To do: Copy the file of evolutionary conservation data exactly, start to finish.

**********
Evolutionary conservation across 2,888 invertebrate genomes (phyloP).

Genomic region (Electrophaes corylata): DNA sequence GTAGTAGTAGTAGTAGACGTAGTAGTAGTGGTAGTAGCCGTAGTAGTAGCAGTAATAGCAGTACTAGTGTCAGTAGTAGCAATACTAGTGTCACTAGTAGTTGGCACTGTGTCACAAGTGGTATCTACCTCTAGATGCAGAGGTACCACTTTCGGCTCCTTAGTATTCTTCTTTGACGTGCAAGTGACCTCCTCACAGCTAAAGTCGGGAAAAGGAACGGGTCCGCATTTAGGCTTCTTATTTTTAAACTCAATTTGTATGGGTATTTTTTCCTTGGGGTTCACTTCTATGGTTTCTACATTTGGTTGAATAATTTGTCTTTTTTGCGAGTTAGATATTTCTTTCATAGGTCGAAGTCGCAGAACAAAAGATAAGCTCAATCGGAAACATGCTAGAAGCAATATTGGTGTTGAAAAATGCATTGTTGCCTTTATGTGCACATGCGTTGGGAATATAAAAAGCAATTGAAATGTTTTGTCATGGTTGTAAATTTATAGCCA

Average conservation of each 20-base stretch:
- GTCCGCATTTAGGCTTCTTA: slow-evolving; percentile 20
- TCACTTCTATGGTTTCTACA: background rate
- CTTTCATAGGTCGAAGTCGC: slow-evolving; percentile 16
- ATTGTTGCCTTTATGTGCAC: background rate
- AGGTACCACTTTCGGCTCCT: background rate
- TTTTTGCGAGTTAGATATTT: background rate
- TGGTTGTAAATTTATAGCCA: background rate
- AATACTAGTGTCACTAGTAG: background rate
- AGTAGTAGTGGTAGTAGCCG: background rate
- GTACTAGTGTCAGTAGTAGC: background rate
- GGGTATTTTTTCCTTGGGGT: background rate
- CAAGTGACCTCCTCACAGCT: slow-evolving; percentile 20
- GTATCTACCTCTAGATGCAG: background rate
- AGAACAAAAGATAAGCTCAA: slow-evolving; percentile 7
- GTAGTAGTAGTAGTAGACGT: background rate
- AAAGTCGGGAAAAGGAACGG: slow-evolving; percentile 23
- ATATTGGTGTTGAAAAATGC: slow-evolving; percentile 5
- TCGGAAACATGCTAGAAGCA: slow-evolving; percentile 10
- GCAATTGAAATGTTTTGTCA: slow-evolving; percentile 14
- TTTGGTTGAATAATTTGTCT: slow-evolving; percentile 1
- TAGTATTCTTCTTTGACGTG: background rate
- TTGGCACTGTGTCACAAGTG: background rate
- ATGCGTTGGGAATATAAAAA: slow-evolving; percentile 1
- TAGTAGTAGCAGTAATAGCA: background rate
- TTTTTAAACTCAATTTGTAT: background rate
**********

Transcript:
Evolutionary conservation across 2,888 invertebrate genomes (phyloP).

Genomic region (Electrophaes corylata): DNA sequence GTAGTAGTAGTAGTAGACGTAGTAGTAGTGGTAGTAGCCGTAGTAGTAGCAGTAATAGCAGTACTAGTGTCAGTAGTAGCAATACTAGTGTCACTAGTAGTTGGCACTGTGTCACAAGTGGTATCTACCTCTAGATGCAGAGGTACCACTTTCGGCTCCTTAGTATTCTTCTTTGACGTGCAAGTGACCTCCTCACAGCTAAAGTCGGGAAAAGGAACGGGTCCGCATTTAGGCTTCTTATTTTTAAACTCAATTTGTATGGGTATTTTTTCCTTGGGGTTCACTTCTATGGTTTCTACATTTGGTTGAATAATTTGTCTTTTTTGCGAGTTAGATATTTCTTTCATAGGTCGAAGTCGCAGAACAAAAGATAAGCTCAATCGGAAACATGCTAGAAGCAATATTGGTGTTGAAAAATGCATTGTTGCCTTTATGTGCACATGCGTTGGGAATATAAAAAGCAATTGAAATGTTTTGTCATGGTTGTAAATTTATAGCCA

Average conservation of each 20-base stretch:
- GTCCGCATTTAGGCTTCTTA: slow-evolving; percentile 20
- TCACTTCTATGGTTTCTACA: background rate
- CTTTCATAGGTCGAAGTCGC: slow-evolving; percentile 16
- ATTGTTGCCTTTATGTGCAC: background rate
- AGGTACCACTTTCGGCTCCT: background rate
- TTTTTGCGAGTTAGATATTT: background rate
- TGGTTGTAAATTTATAGCCA: background rate
- AATACTAGTGTCACTAGTAG: background rate
- AGTAGTAGTGGTAGTAGCCG: background rate
- GTACTAGTGTCAGTAGTAGC: background rate
- GGGTATTTTTTCCTTGGGGT: background rate
- CAAGTGACCTCCTCACAGCT: slow-evolving; percentile 20
- GTATCTACCTCTAGATGCAG: background rate
- AGAACAAAAGATAAGCTCAA: slow-evolving; percentile 7
- GTAGTAGTAGTAGTAGACGT: background rate
- AAAGTCGGGAAAAGGAACGG: slow-evolving; percentile 23
- ATATTGGTGTTGAAAAATGC: slow-evolving; percentile 5
- TCGGAAACATGCTAGAAGCA: slow-evolving; percentile 10
- GCAATTGAAATGTTTTGTCA: slow-evolving; percentile 14
- TTTGGTTGAATAATTTGTCT: slow-evolving; percentile 1
- TAGTATTCTTCTTTGACGTG: background rate
- TTGGCACTGTGTCACAAGTG: background rate
- ATGCGTTGGGAATATAAAAA: slow-evolving; percentile 1
- TAGTAGTAGCAGTAATAGCA: background rate
- TTTTTAAACTCAATTTGTAT: background rate